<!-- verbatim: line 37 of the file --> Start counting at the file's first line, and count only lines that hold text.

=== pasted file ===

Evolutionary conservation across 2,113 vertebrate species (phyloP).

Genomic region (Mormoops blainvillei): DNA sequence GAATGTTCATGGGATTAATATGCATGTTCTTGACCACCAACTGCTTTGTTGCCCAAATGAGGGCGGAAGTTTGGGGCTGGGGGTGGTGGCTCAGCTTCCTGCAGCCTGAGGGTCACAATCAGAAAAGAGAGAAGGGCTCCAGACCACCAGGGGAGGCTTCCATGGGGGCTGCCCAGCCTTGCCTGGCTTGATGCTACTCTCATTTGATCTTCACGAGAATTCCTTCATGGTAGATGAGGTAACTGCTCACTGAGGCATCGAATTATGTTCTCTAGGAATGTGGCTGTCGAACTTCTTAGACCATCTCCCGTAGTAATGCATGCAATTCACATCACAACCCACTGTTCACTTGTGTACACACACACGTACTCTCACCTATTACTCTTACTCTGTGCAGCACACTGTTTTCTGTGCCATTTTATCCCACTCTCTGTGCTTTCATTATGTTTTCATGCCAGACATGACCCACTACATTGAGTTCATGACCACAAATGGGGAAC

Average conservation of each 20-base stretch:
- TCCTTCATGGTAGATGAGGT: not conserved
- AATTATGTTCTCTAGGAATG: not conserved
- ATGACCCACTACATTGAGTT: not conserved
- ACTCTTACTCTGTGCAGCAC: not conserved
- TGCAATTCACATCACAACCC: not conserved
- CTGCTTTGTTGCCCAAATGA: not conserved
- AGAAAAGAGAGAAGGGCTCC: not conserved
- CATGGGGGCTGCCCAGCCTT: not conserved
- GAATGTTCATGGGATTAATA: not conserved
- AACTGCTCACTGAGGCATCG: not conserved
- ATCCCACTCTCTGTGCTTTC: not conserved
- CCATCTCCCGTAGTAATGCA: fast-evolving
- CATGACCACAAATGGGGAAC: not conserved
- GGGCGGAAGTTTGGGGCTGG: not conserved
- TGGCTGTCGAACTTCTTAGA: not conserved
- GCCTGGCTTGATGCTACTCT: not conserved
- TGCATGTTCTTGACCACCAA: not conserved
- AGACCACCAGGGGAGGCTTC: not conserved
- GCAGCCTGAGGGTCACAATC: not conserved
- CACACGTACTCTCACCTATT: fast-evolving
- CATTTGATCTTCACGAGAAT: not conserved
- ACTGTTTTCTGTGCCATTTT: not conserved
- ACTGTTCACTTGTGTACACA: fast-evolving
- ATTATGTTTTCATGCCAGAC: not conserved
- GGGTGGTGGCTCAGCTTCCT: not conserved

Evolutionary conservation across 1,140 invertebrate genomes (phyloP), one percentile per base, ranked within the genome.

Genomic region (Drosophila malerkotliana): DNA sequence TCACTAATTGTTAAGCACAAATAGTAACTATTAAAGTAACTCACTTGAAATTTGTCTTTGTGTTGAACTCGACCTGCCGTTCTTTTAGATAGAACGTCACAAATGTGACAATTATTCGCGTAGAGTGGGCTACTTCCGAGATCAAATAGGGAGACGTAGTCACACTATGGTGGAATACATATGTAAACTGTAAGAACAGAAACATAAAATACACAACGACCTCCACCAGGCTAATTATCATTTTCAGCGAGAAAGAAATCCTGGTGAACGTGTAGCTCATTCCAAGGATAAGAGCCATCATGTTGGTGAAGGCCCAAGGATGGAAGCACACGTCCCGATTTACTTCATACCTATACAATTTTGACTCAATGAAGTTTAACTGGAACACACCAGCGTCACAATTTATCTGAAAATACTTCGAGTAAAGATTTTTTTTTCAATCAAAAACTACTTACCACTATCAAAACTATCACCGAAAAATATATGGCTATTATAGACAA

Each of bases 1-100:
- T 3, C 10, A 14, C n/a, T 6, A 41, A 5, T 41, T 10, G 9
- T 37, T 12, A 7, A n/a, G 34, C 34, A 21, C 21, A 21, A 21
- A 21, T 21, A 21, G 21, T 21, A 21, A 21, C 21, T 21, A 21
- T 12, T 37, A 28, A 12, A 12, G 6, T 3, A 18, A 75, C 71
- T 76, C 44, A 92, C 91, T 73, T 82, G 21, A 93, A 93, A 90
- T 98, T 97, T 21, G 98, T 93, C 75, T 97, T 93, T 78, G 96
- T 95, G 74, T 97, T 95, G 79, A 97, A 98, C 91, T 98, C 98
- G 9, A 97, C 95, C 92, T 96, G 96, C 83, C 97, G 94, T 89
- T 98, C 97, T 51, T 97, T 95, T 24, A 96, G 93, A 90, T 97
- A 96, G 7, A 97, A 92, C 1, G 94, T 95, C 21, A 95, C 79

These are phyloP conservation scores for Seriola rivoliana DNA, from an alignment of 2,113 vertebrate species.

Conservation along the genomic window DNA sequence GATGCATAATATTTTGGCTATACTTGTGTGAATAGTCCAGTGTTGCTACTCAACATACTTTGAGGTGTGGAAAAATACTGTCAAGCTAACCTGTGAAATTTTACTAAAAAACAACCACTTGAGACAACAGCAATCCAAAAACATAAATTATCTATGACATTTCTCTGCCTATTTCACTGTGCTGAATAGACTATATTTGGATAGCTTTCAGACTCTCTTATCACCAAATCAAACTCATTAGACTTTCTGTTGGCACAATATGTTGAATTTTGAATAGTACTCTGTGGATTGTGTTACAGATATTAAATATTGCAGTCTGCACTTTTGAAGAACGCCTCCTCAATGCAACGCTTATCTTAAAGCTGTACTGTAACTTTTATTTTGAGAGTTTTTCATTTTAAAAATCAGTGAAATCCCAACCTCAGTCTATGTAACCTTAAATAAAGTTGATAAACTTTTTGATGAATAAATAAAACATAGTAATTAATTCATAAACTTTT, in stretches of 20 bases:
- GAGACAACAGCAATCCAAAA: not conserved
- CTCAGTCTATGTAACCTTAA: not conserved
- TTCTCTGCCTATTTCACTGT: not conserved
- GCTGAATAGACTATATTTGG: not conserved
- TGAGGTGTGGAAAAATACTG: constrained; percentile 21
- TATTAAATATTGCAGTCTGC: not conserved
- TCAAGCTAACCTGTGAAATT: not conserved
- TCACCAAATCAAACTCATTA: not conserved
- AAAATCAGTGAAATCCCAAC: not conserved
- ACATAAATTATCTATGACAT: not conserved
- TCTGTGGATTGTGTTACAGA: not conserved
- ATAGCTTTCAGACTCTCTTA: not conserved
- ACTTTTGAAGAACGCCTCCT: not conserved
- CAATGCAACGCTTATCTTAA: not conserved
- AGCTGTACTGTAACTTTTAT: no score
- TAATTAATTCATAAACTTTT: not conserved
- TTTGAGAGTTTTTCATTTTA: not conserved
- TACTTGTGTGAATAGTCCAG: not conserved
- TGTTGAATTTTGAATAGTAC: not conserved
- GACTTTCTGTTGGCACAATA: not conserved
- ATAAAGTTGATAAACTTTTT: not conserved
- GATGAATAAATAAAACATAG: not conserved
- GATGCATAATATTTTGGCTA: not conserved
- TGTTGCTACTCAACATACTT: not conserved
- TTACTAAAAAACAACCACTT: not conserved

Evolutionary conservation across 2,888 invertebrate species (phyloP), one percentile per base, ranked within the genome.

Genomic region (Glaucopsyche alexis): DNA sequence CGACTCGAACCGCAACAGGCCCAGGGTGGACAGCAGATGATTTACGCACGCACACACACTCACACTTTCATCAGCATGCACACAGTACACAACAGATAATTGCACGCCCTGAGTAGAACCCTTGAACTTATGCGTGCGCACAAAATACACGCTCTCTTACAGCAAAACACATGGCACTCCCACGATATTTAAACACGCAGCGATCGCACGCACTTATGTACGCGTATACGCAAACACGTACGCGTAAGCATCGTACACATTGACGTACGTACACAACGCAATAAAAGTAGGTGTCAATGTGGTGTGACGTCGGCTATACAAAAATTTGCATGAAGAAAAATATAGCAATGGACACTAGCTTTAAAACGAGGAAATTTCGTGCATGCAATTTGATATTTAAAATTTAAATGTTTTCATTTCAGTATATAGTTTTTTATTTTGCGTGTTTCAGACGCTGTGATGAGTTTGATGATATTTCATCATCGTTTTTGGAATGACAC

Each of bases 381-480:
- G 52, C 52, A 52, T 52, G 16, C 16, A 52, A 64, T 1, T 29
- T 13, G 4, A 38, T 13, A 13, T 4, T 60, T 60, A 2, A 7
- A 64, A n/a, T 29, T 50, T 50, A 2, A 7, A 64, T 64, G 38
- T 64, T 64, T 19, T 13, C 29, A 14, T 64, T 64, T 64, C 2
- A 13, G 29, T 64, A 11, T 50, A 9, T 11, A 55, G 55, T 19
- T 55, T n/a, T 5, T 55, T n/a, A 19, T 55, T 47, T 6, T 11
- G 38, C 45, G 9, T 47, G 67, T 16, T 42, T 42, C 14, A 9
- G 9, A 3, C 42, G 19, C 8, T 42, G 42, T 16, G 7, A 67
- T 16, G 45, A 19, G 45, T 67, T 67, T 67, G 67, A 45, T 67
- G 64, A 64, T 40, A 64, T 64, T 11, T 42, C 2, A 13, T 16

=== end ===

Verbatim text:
- T 98, T 97, T 21, G 98, T 93, C 75, T 97, T 93, T 78, G 96